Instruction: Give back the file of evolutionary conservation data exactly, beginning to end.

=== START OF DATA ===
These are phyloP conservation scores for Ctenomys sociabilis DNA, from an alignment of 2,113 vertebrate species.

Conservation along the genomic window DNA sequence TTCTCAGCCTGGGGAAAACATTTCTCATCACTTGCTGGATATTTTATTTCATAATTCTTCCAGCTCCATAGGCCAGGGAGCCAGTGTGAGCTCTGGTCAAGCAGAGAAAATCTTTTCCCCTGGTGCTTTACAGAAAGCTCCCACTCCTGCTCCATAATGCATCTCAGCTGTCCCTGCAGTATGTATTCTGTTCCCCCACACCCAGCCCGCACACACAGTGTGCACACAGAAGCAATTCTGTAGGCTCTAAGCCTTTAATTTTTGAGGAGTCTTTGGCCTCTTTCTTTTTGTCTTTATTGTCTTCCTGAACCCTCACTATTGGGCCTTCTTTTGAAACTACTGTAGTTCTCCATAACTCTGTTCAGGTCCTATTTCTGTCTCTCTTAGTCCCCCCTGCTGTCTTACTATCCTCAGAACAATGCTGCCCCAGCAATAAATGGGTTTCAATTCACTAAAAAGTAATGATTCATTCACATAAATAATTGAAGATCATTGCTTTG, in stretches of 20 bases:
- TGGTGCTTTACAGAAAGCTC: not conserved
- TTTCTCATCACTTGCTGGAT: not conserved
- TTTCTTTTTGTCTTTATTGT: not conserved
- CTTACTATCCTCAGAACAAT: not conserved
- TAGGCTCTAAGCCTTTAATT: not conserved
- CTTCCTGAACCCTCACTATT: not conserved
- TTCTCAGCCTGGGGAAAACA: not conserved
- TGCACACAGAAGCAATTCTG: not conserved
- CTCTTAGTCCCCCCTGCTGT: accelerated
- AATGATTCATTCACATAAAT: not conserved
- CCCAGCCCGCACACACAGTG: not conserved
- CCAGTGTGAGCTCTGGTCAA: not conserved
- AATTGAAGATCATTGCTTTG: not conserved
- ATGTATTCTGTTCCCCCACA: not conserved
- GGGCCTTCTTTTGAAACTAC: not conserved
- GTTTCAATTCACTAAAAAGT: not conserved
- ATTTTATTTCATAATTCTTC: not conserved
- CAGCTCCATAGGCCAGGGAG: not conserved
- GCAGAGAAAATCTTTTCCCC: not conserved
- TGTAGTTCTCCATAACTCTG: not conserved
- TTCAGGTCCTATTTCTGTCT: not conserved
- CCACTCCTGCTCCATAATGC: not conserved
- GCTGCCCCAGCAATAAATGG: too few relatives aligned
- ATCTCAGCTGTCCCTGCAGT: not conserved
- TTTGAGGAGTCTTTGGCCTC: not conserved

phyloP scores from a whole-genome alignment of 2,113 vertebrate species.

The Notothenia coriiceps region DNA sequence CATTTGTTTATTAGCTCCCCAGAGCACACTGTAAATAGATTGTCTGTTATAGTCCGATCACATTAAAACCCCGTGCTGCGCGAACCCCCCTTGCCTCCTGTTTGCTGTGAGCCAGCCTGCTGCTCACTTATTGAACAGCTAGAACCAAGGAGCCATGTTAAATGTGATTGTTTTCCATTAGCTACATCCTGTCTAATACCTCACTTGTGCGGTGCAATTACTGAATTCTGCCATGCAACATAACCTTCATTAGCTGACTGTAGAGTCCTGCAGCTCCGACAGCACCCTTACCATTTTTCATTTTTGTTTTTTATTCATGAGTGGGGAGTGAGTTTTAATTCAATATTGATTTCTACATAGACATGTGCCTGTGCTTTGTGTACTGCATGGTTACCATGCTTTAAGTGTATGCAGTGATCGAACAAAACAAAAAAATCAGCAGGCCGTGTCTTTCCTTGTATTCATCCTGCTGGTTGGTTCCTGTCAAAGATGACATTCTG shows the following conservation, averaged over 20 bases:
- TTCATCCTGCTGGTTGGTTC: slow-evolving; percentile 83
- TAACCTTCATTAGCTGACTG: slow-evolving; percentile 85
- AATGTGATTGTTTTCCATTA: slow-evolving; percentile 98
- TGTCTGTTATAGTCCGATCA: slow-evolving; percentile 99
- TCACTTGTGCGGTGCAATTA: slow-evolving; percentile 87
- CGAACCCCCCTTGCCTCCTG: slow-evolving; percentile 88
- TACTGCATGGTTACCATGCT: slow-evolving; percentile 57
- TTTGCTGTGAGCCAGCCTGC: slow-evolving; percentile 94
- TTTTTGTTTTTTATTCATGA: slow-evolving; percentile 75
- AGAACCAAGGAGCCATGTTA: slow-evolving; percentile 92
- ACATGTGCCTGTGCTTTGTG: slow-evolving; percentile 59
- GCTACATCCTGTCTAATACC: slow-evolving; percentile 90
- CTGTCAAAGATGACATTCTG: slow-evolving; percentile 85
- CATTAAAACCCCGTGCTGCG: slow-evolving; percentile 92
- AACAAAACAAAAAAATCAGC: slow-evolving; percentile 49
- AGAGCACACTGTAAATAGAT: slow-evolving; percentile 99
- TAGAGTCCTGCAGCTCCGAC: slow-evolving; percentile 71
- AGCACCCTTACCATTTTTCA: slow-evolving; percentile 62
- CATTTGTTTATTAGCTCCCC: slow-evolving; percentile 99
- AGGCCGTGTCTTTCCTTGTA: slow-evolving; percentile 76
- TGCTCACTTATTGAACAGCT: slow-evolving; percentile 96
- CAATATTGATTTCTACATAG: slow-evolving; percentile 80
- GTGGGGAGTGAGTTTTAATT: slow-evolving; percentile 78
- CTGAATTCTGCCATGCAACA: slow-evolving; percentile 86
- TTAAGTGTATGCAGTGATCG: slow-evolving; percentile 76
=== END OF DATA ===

These are phyloP conservation scores for Ctenomys sociabilis DNA, from an alignment of 2,113 vertebrate species.

Conservation along the genomic window DNA sequence TTCTCAGCCTGGGGAAAACATTTCTCATCACTTGCTGGATATTTTATTTCATAATTCTTCCAGCTCCATAGGCCAGGGAGCCAGTGTGAGCTCTGGTCAAGCAGAGAAAATCTTTTCCCCTGGTGCTTTACAGAAAGCTCCCACTCCTGCTCCATAATGCATCTCAGCTGTCCCTGCAGTATGTATTCTGTTCCCCCACACCCAGCCCGCACACACAGTGTGCACACAGAAGCAATTCTGTAGGCTCTAAGCCTTTAATTTTTGAGGAGTCTTTGGCCTCTTTCTTTTTGTCTTTATTGTCTTCCTGAACCCTCACTATTGGGCCTTCTTTTGAAACTACTGTAGTTCTCCATAACTCTGTTCAGGTCCTATTTCTGTCTCTCTTAGTCCCCCCTGCTGTCTTACTATCCTCAGAACAATGCTGCCCCAGCAATAAATGGGTTTCAATTCACTAAAAAGTAATGATTCATTCACATAAATAATTGAAGATCATTGCTTTG, in stretches of 20 bases:
- TGGTGCTTTACAGAAAGCTC: not conserved
- TTTCTCATCACTTGCTGGAT: not conserved
- TTTCTTTTTGTCTTTATTGT: not conserved
- CTTACTATCCTCAGAACAAT: not conserved
- TAGGCTCTAAGCCTTTAATT: not conserved
- CTTCCTGAACCCTCACTATT: not conserved
- TTCTCAGCCTGGGGAAAACA: not conserved
- TGCACACAGAAGCAATTCTG: not conserved
- CTCTTAGTCCCCCCTGCTGT: accelerated
- AATGATTCATTCACATAAAT: not conserved
- CCCAGCCCGCACACACAGTG: not conserved
- CCAGTGTGAGCTCTGGTCAA: not conserved
- AATTGAAGATCATTGCTTTG: not conserved
- ATGTATTCTGTTCCCCCACA: not conserved
- GGGCCTTCTTTTGAAACTAC: not conserved
- GTTTCAATTCACTAAAAAGT: not conserved
- ATTTTATTTCATAATTCTTC: not conserved
- CAGCTCCATAGGCCAGGGAG: not conserved
- GCAGAGAAAATCTTTTCCCC: not conserved
- TGTAGTTCTCCATAACTCTG: not conserved
- TTCAGGTCCTATTTCTGTCT: not conserved
- CCACTCCTGCTCCATAATGC: not conserved
- GCTGCCCCAGCAATAAATGG: too few relatives aligned
- ATCTCAGCTGTCCCTGCAGT: not conserved
- TTTGAGGAGTCTTTGGCCTC: not conserved

phyloP scores from a whole-genome alignment of 2,113 vertebrate species.

The Notothenia coriiceps region DNA sequence CATTTGTTTATTAGCTCCCCAGAGCACACTGTAAATAGATTGTCTGTTATAGTCCGATCACATTAAAACCCCGTGCTGCGCGAACCCCCCTTGCCTCCTGTTTGCTGTGAGCCAGCCTGCTGCTCACTTATTGAACAGCTAGAACCAAGGAGCCATGTTAAATGTGATTGTTTTCCATTAGCTACATCCTGTCTAATACCTCACTTGTGCGGTGCAATTACTGAATTCTGCCATGCAACATAACCTTCATTAGCTGACTGTAGAGTCCTGCAGCTCCGACAGCACCCTTACCATTTTTCATTTTTGTTTTTTATTCATGAGTGGGGAGTGAGTTTTAATTCAATATTGATTTCTACATAGACATGTGCCTGTGCTTTGTGTACTGCATGGTTACCATGCTTTAAGTGTATGCAGTGATCGAACAAAACAAAAAAATCAGCAGGCCGTGTCTTTCCTTGTATTCATCCTGCTGGTTGGTTCCTGTCAAAGATGACATTCTG shows the following conservation, averaged over 20 bases:
- TTCATCCTGCTGGTTGGTTC: slow-evolving; percentile 83
- TAACCTTCATTAGCTGACTG: slow-evolving; percentile 85
- AATGTGATTGTTTTCCATTA: slow-evolving; percentile 98
- TGTCTGTTATAGTCCGATCA: slow-evolving; percentile 99
- TCACTTGTGCGGTGCAATTA: slow-evolving; percentile 87
- CGAACCCCCCTTGCCTCCTG: slow-evolving; percentile 88
- TACTGCATGGTTACCATGCT: slow-evolving; percentile 57
- TTTGCTGTGAGCCAGCCTGC: slow-evolving; percentile 94
- TTTTTGTTTTTTATTCATGA: slow-evolving; percentile 75
- AGAACCAAGGAGCCATGTTA: slow-evolving; percentile 92
- ACATGTGCCTGTGCTTTGTG: slow-evolving; percentile 59
- GCTACATCCTGTCTAATACC: slow-evolving; percentile 90
- CTGTCAAAGATGACATTCTG: slow-evolving; percentile 85
- CATTAAAACCCCGTGCTGCG: slow-evolving; percentile 92
- AACAAAACAAAAAAATCAGC: slow-evolving; percentile 49
- AGAGCACACTGTAAATAGAT: slow-evolving; percentile 99
- TAGAGTCCTGCAGCTCCGAC: slow-evolving; percentile 71
- AGCACCCTTACCATTTTTCA: slow-evolving; percentile 62
- CATTTGTTTATTAGCTCCCC: slow-evolving; percentile 99
- AGGCCGTGTCTTTCCTTGTA: slow-evolving; percentile 76
- TGCTCACTTATTGAACAGCT: slow-evolving; percentile 96
- CAATATTGATTTCTACATAG: slow-evolving; percentile 80
- GTGGGGAGTGAGTTTTAATT: slow-evolving; percentile 78
- CTGAATTCTGCCATGCAACA: slow-evolving; percentile 86
- TTAAGTGTATGCAGTGATCG: slow-evolving; percentile 76